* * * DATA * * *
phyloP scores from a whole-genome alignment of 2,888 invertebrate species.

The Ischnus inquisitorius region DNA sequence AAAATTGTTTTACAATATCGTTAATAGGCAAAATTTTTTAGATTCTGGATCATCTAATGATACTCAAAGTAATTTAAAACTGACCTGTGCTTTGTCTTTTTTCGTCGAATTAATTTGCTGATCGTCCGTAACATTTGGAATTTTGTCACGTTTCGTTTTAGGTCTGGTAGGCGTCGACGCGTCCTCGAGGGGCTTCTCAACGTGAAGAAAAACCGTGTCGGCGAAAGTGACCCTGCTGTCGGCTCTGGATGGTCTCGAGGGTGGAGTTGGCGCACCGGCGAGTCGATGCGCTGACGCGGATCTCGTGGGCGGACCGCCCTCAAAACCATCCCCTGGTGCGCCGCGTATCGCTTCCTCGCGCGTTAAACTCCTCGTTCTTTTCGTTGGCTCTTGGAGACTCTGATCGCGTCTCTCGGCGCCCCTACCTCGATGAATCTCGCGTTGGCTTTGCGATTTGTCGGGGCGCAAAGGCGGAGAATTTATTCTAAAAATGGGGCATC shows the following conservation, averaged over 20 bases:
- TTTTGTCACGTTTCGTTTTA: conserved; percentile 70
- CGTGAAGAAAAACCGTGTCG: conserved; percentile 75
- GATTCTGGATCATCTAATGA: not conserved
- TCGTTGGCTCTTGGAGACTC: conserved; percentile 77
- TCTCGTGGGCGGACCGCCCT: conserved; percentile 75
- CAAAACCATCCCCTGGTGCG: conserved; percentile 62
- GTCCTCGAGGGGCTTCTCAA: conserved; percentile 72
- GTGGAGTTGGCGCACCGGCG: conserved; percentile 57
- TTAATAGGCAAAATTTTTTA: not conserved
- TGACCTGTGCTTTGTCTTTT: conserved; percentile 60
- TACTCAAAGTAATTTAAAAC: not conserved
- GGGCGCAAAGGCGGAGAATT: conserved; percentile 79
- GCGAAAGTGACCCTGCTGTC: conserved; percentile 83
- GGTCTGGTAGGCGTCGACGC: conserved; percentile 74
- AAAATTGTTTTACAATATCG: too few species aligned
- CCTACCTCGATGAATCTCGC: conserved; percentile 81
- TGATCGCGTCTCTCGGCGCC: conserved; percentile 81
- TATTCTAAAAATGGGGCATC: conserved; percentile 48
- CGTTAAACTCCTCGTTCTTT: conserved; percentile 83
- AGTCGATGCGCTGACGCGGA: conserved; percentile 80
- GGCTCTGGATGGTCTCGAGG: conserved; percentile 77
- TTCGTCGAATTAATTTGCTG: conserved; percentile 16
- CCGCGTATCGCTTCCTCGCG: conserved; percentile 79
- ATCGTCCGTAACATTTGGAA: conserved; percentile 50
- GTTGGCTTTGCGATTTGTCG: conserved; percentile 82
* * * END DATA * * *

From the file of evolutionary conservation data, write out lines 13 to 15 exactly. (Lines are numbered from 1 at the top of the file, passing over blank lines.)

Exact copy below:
- TACTCAAAGTAATTTAAAAC: not conserved
- GGGCGCAAAGGCGGAGAATT: conserved; percentile 79
- GCGAAAGTGACCCTGCTGTC: conserved; percentile 83